(c) Similarly, when the decomposition in (a) is repeated except that sodium carbonate is replaced by a stoichiometrically equivalent amount of calcium hydroxide, the amount of the decomposition of organic compound is substantially the same.

(d) Similarly, when the decomposition in (a) is repeated except that the ρ-dichlorobenzene is replaced by a stoichiometrically equivalent amount of tetrachlorobenzodioxin, one or more polychlorobiphenyl, one or more polybromobiphenyl methylene chloride, chloroform, carbon tetrachloride, methylchloroform, 1,2-dichloroethane, 1,1,2,2-tetrachloroethane, dichlorofluoromethane, 1,2-dichloro-1,1,2,2-tetrafluoroethane, lindane, hexachlorobenzene, chlorofluorocarbon or combinations thereof, the amount of the decomposition of the organic compound is substantially the same.

(e) Similarly, when the decomposition in (a) is repeated except that the oxygen is replaced with a stoichometrically equivalent amount of air (having a stoichometrically equivalent amount of oxygen), ozone, hydrogen peroxide, or combinations thereof, the amount of the decomposition of the organic compound is substantially the same.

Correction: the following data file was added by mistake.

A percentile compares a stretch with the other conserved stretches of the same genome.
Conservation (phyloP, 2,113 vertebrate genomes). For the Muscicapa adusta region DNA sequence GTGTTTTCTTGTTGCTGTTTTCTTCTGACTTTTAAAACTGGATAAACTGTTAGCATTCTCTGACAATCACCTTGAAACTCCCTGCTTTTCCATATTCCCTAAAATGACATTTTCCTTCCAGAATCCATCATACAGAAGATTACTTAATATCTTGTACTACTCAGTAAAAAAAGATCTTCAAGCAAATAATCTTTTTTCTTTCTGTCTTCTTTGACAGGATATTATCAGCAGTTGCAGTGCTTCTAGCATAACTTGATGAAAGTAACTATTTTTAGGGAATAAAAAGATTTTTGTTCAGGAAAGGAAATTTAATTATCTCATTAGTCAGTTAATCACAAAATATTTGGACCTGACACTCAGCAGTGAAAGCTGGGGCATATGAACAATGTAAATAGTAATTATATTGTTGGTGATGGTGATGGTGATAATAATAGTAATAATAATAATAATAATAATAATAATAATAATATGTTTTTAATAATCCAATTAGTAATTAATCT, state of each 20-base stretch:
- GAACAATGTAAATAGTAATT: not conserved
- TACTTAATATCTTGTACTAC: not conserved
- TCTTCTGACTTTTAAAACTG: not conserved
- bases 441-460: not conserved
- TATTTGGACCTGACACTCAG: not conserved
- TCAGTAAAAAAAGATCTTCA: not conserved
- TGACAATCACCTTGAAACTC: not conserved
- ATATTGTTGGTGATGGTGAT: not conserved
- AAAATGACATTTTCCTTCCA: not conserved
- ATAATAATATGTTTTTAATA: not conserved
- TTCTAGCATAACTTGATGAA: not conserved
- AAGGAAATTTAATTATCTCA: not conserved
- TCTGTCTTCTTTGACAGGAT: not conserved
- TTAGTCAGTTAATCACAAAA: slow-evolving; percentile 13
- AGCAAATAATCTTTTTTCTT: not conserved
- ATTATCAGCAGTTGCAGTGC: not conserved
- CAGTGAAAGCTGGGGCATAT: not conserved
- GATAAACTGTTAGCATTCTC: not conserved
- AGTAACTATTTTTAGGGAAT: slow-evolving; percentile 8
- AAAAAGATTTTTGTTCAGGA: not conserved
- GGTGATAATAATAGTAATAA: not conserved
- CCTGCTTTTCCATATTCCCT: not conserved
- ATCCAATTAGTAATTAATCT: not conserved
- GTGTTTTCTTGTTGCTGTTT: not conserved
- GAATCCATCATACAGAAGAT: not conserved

EXAMPLE 2

Sodium Carbonate Decomposition of Hexachlorobenzene

(a) Hexachlorobenzene is decomposed in the manner described in Example 1 (a). Hexachlorobenzene (0.735 mol) is placed in a metal reactor (6 mL) with water (2 g), sodium carbonate (0.45 g, 4.2 mmol) and oxygen (20 mmol). Hexachlorobenzene has 3 times the organic chlorine to be decomposed. This reaction mixture is heated at 373 C. for 27 min. at 250 atmospheres, then cooled to ambient. The reaction mixture is almost water-clear and shows a total organic carbon (TOC) of less than 0.04 wt. %.

(b) Similarly, when the decomposition in (a) is repeated except that sodium carbonate is replaced by a stoichiometrically equivalent amount of calcium oxide, the amount of the decomposition of organic compound is substantially the same.

(c) Similarly, when the decomposition in (a) is repeated except that sodium carbonate is replaced by a stoichiometrically equivalent amount of calcium hydroxide, the amount of the decomposition of organic compound is substantially the same.